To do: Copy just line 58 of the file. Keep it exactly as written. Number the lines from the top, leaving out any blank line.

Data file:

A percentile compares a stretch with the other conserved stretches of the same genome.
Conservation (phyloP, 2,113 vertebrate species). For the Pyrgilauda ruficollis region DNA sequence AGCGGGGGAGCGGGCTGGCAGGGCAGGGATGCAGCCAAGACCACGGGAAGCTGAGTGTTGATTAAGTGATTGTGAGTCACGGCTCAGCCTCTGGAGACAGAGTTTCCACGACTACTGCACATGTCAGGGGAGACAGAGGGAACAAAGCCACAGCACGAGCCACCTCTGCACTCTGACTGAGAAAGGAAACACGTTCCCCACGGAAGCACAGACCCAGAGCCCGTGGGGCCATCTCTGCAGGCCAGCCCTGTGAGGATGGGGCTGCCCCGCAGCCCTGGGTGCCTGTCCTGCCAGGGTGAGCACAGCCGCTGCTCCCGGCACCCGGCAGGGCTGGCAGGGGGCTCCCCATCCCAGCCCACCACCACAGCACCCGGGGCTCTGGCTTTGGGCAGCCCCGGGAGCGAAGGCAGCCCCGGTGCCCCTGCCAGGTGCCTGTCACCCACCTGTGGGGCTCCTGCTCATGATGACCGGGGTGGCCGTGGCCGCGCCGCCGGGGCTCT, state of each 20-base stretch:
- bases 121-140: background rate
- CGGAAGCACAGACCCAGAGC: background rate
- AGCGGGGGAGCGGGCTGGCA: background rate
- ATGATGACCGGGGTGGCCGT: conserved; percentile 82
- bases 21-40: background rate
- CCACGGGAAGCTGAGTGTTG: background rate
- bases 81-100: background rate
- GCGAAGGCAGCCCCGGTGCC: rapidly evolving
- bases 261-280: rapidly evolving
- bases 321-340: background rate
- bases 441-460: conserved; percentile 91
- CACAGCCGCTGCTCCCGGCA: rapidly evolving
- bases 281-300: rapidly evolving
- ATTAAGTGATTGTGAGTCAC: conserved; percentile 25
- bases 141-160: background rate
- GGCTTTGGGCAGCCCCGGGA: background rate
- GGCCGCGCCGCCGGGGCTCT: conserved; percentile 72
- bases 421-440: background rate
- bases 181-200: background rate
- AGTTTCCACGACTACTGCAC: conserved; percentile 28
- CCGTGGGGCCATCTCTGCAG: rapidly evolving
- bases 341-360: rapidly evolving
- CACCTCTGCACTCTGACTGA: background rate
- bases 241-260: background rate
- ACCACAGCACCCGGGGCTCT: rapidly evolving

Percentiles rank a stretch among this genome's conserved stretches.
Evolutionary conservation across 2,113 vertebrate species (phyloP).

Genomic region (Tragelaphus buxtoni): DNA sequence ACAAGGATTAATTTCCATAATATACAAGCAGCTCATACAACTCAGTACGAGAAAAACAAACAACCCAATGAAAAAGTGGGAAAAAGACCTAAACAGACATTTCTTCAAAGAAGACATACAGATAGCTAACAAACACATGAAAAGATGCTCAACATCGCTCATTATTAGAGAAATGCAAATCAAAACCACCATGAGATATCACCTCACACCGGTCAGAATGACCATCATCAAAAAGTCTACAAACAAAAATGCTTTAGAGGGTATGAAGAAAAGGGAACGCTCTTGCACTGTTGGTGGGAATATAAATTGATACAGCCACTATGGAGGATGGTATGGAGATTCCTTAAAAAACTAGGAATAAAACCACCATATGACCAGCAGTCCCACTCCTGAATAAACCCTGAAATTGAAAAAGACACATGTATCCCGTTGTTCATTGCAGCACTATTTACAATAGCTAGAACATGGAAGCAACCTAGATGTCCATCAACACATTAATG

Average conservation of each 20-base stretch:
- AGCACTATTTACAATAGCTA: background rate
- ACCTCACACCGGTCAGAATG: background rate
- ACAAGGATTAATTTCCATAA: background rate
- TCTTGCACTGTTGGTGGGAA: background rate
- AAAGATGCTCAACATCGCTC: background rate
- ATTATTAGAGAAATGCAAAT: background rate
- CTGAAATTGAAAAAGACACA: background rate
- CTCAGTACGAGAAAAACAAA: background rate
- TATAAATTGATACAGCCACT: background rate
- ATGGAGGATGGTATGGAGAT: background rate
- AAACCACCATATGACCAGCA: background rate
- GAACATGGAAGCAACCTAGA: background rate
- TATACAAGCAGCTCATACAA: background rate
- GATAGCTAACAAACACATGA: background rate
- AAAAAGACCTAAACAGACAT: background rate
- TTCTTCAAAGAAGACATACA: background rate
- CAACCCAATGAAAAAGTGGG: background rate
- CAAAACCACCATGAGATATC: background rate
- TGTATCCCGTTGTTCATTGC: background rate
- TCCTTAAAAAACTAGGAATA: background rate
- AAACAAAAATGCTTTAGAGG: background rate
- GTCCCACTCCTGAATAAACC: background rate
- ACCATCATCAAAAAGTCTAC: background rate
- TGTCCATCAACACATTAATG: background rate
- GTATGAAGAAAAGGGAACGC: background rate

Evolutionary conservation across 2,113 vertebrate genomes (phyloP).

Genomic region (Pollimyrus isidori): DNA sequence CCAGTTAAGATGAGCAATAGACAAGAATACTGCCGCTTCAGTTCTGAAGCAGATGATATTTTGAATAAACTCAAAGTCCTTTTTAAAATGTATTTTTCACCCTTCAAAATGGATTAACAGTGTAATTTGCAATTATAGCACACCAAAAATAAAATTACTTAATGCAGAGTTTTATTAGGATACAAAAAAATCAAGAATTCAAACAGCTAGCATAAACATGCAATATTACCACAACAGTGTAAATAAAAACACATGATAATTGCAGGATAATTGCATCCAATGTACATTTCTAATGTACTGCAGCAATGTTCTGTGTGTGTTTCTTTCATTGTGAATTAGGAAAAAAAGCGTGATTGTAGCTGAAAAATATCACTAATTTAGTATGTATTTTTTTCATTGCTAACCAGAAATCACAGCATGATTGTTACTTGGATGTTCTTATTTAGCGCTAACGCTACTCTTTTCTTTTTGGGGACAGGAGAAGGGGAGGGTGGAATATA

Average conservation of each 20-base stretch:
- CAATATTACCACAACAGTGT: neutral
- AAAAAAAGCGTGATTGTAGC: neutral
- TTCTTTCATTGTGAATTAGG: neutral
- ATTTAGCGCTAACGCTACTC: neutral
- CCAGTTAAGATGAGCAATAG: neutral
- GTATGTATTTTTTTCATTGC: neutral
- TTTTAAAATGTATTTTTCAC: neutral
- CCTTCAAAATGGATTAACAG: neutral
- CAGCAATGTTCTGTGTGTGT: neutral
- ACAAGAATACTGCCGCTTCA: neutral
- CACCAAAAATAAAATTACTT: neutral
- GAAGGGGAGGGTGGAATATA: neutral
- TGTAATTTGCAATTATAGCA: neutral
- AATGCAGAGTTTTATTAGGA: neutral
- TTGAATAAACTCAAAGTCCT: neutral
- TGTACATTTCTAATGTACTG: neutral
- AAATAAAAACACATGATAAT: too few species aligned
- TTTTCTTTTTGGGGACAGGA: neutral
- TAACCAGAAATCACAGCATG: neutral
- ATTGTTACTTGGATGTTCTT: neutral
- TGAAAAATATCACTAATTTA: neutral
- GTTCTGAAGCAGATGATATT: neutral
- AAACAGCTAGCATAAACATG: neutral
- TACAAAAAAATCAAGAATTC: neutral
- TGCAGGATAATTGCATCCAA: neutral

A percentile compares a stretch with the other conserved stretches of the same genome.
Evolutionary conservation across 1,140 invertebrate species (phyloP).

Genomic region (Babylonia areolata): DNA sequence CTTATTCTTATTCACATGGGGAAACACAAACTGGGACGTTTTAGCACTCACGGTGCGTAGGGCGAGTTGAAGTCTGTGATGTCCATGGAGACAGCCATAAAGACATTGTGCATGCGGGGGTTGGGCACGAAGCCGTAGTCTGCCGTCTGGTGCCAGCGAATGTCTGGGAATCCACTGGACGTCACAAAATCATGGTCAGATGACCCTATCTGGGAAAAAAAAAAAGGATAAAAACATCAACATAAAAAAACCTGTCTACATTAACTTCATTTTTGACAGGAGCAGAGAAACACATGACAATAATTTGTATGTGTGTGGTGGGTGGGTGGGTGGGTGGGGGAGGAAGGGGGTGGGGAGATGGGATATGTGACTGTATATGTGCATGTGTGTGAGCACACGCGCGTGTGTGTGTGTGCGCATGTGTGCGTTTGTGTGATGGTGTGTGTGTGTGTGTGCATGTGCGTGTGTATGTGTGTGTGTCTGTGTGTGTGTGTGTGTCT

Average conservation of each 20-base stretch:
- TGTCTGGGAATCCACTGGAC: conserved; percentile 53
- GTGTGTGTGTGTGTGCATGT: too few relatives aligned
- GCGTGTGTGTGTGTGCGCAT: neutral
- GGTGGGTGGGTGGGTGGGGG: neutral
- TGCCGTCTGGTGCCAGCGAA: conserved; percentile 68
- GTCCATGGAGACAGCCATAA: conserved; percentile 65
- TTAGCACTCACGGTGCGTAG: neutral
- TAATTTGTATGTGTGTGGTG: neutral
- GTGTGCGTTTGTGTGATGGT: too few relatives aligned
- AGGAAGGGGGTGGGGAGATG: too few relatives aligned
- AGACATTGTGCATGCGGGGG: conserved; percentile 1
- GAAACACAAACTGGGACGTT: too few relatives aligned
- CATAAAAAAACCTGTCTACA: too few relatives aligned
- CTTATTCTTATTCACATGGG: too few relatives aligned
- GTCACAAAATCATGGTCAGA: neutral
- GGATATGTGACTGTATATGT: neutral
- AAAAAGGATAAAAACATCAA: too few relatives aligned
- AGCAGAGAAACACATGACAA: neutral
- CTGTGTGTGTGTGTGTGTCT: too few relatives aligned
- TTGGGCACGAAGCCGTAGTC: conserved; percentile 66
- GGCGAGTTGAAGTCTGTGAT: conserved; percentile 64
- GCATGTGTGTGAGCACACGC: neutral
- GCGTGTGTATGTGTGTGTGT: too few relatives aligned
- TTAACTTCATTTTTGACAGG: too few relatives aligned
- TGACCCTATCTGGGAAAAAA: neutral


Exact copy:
Genomic region (Pollimyrus isidori): DNA sequence CCAGTTAAGATGAGCAATAGACAAGAATACTGCCGCTTCAGTTCTGAAGCAGATGATATTTTGAATAAACTCAAAGTCCTTTTTAAAATGTATTTTTCACCCTTCAAAATGGATTAACAGTGTAATTTGCAATTATAGCACACCAAAAATAAAATTACTTAATGCAGAGTTTTATTAGGATACAAAAAAATCAAGAATTCAAACAGCTAGCATAAACATGCAATATTACCACAACAGTGTAAATAAAAACACATGATAATTGCAGGATAATTGCATCCAATGTACATTTCTAATGTACTGCAGCAATGTTCTGTGTGTGTTTCTTTCATTGTGAATTAGGAAAAAAAGCGTGATTGTAGCTGAAAAATATCACTAATTTAGTATGTATTTTTTTCATTGCTAACCAGAAATCACAGCATGATTGTTACTTGGATGTTCTTATTTAGCGCTAACGCTACTCTTTTCTTTTTGGGGACAGGAGAAGGGGAGGGTGGAATATA